For over 5 years, SAWC has hosted a local food program in collaboration with the Sustainable Southeast
Partnership. This included building and operating the Salt and Soil Marketplace, hosting the “Local Food Challenge”, lending support to local growers and harvesters, and facilitating networking and capacity development projects for local foods production, circular economies, and traditional food systems.
Some people have asked, “Why the connection between watershed health and local food?”
The obvious answer is salmon. We want them to return healthy and strong, so we can eat them! A more complex, but equally powerful reason is our connection to land and community. Like restoring your local stream, eating from the land you steward helps grow the roots needed to care for our environment and neighbors. There are many other connections, but for me, the timeliest is climate preparedness. Like it or not, believe it or not, climate change is happening. It will have profound and potentially devastating impacts on our ecosystem and economy. The best thing we can all do fight climate change is to stop burning fossil fuels.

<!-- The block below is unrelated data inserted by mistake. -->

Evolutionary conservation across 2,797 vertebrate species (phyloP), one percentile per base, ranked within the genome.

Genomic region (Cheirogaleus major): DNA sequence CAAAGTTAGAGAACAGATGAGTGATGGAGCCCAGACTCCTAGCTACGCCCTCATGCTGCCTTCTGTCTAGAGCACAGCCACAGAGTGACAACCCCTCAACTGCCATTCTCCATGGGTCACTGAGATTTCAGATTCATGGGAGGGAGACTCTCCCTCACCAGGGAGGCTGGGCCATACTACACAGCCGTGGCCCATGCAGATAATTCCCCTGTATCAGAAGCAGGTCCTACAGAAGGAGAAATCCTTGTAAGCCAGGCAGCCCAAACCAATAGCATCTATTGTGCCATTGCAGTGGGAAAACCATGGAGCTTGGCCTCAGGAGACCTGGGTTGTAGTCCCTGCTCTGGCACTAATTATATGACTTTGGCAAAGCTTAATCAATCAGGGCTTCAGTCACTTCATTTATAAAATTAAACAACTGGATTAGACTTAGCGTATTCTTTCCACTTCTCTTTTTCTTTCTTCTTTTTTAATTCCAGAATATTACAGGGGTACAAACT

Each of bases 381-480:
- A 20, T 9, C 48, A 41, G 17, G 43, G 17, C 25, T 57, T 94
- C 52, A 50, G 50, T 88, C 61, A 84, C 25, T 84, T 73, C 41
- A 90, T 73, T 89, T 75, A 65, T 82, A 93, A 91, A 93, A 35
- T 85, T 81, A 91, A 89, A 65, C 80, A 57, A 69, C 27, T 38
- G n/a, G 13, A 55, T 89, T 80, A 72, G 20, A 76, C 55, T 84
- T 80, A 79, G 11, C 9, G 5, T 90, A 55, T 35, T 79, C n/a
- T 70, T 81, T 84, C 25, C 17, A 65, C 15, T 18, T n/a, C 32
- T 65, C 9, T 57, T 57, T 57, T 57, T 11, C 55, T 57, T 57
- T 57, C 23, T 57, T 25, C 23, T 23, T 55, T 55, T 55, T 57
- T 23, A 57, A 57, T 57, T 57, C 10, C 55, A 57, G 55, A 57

The best way Southeast Alaskans can prepare for climate change is to:1.) ensure our environment is clean and healthy so that it is more resilient to change, and2.) eat, buy, and support local foods so that we are more self-reliant.
In a region where most food is shipped in by barge, the need for the food program is huge and the program’s potential is equally large and expansive. But, it’s a lot to ask a small staff of 7 people to cover both Watershed Health and Local Food Sustainability for such a huge and expansive region like
Southeast Alaska. Enter Ecotrust…
Ecotrust is a midsized non-profit based in Portland Oregon, and local food sustainability is key to their mission. They have expertise in entrepreneurial solutions that bolster food sustainability, and if you’re not familiar with their “Redd on Salmon Street,” check it out here: Link to Redd.
SAWC has partnered with Ecotrust to help bring the food program to a new level. Much of the program will stay the same. Salt and Soil will be selling local produce within the month, Moby the mobile greenhouse is being prepped for the growing season, and the SSP regional food catalyst will continue to
support stewardship initiatives and educational outreach in communities.
We hope with Ecotrust’s leadership and support the program grows and helps our region be more sustainable and resilient through growing, harvesting, cultivating and celebrating local foods in a way that is equitable and values the knowledge systems and relationships with local foods held by the indigenous peoples of this region. SAWC will also maintain involvement in the program through a seat on their regional advisory council, and our mutual connection to the Sustainable Southeast Partnership will yield joint projects and priorities.
We want thank Jennifer Nu and Meghan Stangeland for their hard work and dedication while staff at SAWC, and we wish you the best as staff with Ecotrust!
Their new emails will be firstname.lastname@example.org and email@example.com.